Environmental samples can have high concentrations or other constituents that can ruin column performance and require its replacement. Samples with the potential for high concentrations are typically diluted before introduction to the GC. A field screening technique, such as using an flame ionization detector (FID) or photoionization detector (PID) alone, can help identify samples that are likely to contain high concentrations. For PCB analysis of oily samples, components of the oil can ruin column performance. Another rare, but potential problem is that excessive oven temperatures can cause the stationary phase to elute from the column, called column bleed which fouls the follow-on detector, requiring its replacement.


As a consequence of the differences in analyte mobility, the sample components separate into discrete bands that can be analyzed qualitatively and quantitatively by the follow-on detection device. The compound is identified and its concentration determined by comparison to the results obtained by running a known standard through the equipment, or in the case of an mass spectrometer (MS) detector, by comparison to a built-in library. The compound is identified on a chromatograph by its distinctive retention time - how long it takes to emerge from the GC - and is quantified by measuring the area under peak. Older equipment produces a paper chromatogram as output and does not store data long-term, whereas newer equipment typically requires the integrated use of a personal computer for data storage, management and output.

There are several detection technologies available and the five most appropriate for hazardous waste site characterization and remediation are described below:

mass spectrometer (MS): could be used for quantitative analysis of VOCs and SVOCs.(3) As the analyte enters the MS, it is ionized, typically by a 70 electron volt (ev) electron beam. Generally, the resulting fragmentation of the analyte produces a mass spectrum that represents the chemical structure of the analyte. The analyte is identified by comparing the resulting mass spectrum to a reference library. More specifically, the loss of an electron during ionization generates a charged molecular ion, usually with the same molecular weight as the analyte molecule. Excess energy from the beam further fragments the molecular ion to fragment (daughter) ions with lower mass to charge ratio. The positive ions and ion fragments produced by electron impact are attracted through the slits of the ion source and the mass analyzer. These ions are mass analyzed for differentiation according to their mass-to-charge ratios. The mass sorted ions are detected by an electron multiplier and the resulting signal is sent to a data system for processing.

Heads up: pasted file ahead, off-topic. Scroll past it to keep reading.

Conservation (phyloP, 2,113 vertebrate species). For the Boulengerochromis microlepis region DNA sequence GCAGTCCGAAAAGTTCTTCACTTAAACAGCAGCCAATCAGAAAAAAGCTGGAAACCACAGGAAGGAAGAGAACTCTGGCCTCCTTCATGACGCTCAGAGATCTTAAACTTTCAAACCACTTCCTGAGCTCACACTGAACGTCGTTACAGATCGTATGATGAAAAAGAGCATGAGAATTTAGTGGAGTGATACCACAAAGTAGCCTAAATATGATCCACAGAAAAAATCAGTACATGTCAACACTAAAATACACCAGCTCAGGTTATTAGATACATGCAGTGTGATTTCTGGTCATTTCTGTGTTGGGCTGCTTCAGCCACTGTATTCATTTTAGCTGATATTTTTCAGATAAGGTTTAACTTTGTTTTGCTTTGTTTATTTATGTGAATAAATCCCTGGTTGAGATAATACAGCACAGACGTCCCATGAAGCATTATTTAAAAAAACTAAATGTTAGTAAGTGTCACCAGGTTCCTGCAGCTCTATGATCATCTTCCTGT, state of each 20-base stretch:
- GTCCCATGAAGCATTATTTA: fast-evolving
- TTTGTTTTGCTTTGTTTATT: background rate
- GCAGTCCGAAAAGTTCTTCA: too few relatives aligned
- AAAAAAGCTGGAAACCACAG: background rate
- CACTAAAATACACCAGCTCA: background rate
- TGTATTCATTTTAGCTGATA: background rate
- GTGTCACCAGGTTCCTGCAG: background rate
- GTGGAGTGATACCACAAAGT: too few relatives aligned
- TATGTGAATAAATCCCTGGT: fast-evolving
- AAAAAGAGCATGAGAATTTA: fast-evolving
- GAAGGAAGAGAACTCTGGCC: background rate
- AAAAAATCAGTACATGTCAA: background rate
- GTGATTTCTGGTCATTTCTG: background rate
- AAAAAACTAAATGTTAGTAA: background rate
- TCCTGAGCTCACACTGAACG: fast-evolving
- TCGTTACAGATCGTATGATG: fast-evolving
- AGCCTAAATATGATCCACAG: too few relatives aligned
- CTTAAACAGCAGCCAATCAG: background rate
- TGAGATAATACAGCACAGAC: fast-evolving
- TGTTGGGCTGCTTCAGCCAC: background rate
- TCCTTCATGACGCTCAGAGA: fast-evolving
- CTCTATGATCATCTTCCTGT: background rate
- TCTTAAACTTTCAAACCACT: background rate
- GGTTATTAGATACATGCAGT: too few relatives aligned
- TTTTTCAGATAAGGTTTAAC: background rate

• The main advantage of an MS it that it can separate compounds that co-elute from the GC, providing interference-free detection and quantitation of each individual compound in a complex sample. Other detectors have difficulty identifying compounds within mixtures of similar compounds and can misidentify compounds when co-elution occurs.
  • An MS provides definitive compound identification and can determine the identity of a wide array of unknown compounds.(4) The other detectors can only identify the compounds that are in the quality control standards used each day to calibrate the equipment. Therefore, with detectors other than MS, the user must predetermine which compounds are present at the site and utilize standards containing those compounds.
  • An MS can detect compounds in the low part-per-billion (ppb) range; however the other detectors that can reach lower concentrations for some compounds.
  • An MS is a destructive technology, meaning it destroys the sample. However, an MS can characterize a wide variety of compounds (e.g. halogenated, aromatics, and hydrocarbons), so there is no need to use an additional detector to increase the range of applicability as with the other detectors.
  • An MS is the most complex detector, requiring a higher degree of operator expertise and maintenance than that required by the other detectors and therefore, there is a greater potential for equipment problems.